One of the key litmus test issues for the online left is support for ‘net neutrality’. Never heard of it? You’re not alone. As a  story in the Wall Street Journal exposed today, net neutrality’s biggest supporters can’t even agree on what the term means. In their story Google Wants Its Own Fast Track on the Web, the Journal reports that long time net neutrality supporter Google, Inc. “has approached major cable and phone companies that carry Internet traffic with a proposal to create a fast lane for its own content.” Also reported by the Journal, well known net neutrality advocate and Stanford University law professor Lawrence Lessig recently said at a conference that content providers should be able to pay for faster service. The WSJ claims that Google’s actions and Lessig’s words contradict the preferred policies that hard core net neutrality activists like Free Press and want to see the federal government adopt.

But it turns out that both Google and Lessig never really shared the same vision of ‘net neutrality’ that the hard core activists did. Lessig writes:

As I testified in 2006, in my view that minimal strategy right now marries the basic principles of “Internet Freedom” first outlined by Chairman Michael Powell, and modified more recently by the FCC, to one additional requirement — a ban on discriminatory access tiering. While broadband providers should be free, in my view, to price consumer access to the Internet differently — setting a higher price, for example, for faster or greater access — they should not be free to apply discriminatory surcharges to those who make content or applications available on the Internet. As I testified, in my view, such “access tiering” risks creating a strong incentive among Internet providers to favor some companies over others; that incentive in turn tends to support business models that exploit scarcity rather than abundance. If Google, for example, knew if could buy a kind of access for its video content that iFilm couldn’t, then it could exploit its advantage to create an even greater disadvantage for its competitors; network providers in turn could deliver on that disadvantage only if the non-privileged service was inferior to the privileged service.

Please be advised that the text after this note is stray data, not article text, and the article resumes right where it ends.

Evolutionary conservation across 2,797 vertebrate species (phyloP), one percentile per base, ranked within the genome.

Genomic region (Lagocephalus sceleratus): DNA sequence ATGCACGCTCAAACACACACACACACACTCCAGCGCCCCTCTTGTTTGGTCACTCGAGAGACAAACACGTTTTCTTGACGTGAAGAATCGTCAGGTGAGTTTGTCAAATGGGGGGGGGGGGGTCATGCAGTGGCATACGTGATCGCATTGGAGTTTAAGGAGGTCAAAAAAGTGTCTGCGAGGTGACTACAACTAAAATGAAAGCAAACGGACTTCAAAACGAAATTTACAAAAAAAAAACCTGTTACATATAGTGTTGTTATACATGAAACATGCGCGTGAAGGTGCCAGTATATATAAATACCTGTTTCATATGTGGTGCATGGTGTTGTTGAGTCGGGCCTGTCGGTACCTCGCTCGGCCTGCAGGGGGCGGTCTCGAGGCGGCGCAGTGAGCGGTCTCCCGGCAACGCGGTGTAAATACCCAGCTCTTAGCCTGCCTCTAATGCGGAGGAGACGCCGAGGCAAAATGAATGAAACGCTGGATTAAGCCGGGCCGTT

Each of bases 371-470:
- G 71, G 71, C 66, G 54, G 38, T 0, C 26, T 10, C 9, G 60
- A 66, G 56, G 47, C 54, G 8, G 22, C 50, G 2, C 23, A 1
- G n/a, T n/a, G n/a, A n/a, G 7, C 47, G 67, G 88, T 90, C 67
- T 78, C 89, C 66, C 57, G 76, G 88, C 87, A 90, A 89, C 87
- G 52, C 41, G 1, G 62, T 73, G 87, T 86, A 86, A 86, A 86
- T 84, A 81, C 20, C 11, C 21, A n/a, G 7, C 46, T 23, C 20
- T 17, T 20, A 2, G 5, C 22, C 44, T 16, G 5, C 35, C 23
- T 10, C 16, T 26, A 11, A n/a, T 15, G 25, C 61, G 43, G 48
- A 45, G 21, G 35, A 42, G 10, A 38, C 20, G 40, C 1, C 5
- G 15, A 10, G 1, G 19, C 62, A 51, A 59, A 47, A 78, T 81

That’s the same thing I said to the FCC in its hearing at Stanford. You can hear what I said beginning at minute 18:20 here. There I distinguish between “zero price regulations” (such as Markey’s bill (which I say I am against)) and what I called “zero discriminatory surcharge rules” (which I say I am for). The zero discriminatory surcharge rules are just that — rules against discriminatory surcharges — charging Google something different from what a network charges iFilm. The regulation I call for is a “MFN” requirement — that everyone has the right to the rates of the most favored nation.

So it turns out that Lessig never supported the legislation that net neutrality advocates like Savetheinternet and Free Press are pushing for. Turns out, they want different regulatory regimes entirely. Something to keep in mind the next time net neutrality advocates say they have a petition showing millions of Americans support their cause.